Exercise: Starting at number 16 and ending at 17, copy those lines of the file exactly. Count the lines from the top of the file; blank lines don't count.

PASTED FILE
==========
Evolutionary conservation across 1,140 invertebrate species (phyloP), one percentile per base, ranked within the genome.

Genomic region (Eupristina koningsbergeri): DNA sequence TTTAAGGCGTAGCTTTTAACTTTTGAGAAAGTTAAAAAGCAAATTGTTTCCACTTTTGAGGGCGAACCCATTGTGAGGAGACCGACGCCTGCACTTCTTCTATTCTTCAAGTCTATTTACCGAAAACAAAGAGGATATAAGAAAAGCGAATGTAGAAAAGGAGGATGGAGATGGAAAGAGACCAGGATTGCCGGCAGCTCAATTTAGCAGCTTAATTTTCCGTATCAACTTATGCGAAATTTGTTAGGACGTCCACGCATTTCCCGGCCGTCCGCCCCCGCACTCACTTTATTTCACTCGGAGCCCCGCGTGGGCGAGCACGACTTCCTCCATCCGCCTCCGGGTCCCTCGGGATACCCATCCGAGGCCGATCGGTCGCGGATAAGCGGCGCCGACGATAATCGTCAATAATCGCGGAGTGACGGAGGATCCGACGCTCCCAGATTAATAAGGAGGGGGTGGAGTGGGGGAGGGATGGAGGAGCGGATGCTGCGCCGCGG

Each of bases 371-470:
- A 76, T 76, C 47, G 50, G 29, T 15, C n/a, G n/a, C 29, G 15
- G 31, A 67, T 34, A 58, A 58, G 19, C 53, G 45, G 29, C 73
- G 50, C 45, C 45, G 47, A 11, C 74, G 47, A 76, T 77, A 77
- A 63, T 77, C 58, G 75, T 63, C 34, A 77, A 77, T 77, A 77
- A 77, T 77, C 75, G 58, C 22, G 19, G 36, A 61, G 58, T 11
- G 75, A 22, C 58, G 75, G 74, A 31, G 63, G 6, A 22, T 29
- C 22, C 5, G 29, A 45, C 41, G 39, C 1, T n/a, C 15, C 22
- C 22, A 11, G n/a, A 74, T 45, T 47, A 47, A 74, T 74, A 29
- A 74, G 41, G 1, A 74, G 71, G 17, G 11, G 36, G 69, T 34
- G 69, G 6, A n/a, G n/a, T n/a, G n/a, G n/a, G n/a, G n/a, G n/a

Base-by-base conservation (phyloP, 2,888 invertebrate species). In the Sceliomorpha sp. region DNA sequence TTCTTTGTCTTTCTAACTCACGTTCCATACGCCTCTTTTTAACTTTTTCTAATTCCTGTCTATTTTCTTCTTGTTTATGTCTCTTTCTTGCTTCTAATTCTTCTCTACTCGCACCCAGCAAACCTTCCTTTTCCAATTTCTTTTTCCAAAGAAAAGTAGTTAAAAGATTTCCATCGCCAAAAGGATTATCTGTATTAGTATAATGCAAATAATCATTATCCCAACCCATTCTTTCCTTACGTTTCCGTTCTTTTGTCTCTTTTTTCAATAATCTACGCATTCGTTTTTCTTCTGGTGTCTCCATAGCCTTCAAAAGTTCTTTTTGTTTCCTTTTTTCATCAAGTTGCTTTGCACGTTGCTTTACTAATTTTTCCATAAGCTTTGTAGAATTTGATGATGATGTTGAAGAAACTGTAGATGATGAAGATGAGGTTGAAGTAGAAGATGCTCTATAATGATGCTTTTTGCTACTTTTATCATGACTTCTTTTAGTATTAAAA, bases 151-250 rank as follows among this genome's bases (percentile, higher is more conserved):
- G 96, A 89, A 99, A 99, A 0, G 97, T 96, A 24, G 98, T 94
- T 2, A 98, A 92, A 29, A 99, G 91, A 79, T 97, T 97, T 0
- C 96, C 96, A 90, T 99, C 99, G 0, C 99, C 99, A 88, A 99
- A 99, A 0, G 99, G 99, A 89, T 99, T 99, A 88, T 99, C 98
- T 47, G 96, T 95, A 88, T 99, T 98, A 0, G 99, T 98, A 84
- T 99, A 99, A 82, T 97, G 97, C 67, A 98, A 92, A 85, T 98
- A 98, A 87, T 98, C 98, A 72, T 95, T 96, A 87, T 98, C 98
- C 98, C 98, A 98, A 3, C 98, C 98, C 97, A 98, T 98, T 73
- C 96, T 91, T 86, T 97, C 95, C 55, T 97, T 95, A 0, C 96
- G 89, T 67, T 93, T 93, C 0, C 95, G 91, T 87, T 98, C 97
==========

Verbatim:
- T 2, A 98, A 92, A 29, A 99, G 91, A 79, T 97, T 97, T 0
- C 96, C 96, A 90, T 99, C 99, G 0, C 99, C 99, A 88, A 99